Inventor of 3D printed hip replacements Susannah Clarke

Royal Academy of Engineering Silver Medal winners announced

The inventors of 3D-printed surgical instruments, in-building positioning and the F# computer programming language have all received prestigious Royal Academy of Engineering awards.

The three winners of the Silver Medals for remarkable technical achievements and commercial success have been announced today. The medals went to industrial designer Susannah Clarke, smart factory expert Andy Ward and programmer Don Syme.

“This year’s Silver Medallists are testament to the strength and diversity of UK engineering and demonstrate the breadth of exciting careers that engineering offers,” said Professor Dame Ann Dowling, President of the Royal Academy of Engineering.

“The winners are true leaders in their respective fields, having all succeeded in turning their cutting-edge research into commercial success stories.”

Susannah Clarke was awarded for her revolutionary 3D joint replacements that can be customised and tailored to the specific needs of every patient.

During her time at Imperial College London she studied why regular hip replacements fail and found that the most common reason was their poor fitting. Currently, a one-size-fits-all approach dominates the production of hip implants, providing little room for adjustments needed due to physical differences between individuals.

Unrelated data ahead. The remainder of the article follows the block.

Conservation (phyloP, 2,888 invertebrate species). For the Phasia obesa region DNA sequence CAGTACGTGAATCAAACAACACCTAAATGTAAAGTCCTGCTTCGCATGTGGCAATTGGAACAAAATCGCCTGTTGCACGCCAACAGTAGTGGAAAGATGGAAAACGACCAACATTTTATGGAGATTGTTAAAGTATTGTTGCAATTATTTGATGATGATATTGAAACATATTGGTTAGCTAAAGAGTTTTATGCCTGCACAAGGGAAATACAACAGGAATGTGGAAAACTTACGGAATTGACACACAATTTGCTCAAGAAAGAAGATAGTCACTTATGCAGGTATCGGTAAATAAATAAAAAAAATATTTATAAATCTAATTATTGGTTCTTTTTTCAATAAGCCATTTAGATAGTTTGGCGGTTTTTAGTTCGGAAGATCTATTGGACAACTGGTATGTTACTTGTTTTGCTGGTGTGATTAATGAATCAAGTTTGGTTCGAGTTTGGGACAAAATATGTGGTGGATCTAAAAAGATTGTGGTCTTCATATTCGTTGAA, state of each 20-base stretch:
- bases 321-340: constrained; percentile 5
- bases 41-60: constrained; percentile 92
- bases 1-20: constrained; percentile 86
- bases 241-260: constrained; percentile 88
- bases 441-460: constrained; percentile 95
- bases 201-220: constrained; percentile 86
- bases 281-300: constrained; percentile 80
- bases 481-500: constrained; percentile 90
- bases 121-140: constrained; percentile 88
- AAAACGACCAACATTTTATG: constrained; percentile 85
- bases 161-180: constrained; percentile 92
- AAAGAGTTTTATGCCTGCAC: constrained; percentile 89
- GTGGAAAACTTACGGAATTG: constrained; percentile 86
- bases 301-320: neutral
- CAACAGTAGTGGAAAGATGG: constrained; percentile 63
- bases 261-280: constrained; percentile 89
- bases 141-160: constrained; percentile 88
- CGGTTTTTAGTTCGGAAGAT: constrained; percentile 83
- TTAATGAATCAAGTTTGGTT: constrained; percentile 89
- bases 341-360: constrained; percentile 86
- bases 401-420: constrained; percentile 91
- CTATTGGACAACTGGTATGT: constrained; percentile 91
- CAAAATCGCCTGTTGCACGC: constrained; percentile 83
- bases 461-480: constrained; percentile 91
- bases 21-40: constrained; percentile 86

She later founded her company Embody Orthopaedic, which uses 3D printing to create better surgical instruments. The technology is now undergoing testing and is expected to be available in the next five years.

Her fellow award-winner Andy Ward impressed the Academy with his ultra wide band (UWB) radio for accurate in-building positioning. The technology enables tracking of individual items in a factory and facilitates factory automation.

Ward’s company Ubisense, founded in 2002, counts leading car makers including Volkswagen, Tesla, BMW and Honda among its customers.

The technology has also been used to track opera singers at the Royal Albert Hall and to give patients with brain injuries more independence in hospital.

The third Silver Medal winner is Microsoft researcher Don Syme, the creator of the F# programming language, which is valued by the industry for its clarity and interoperability with other systems.

The Silver Medals are awarded annually to mid-career engineers who have ‘advanced the cause of engineering in the UK and achieved significant commercial success’.

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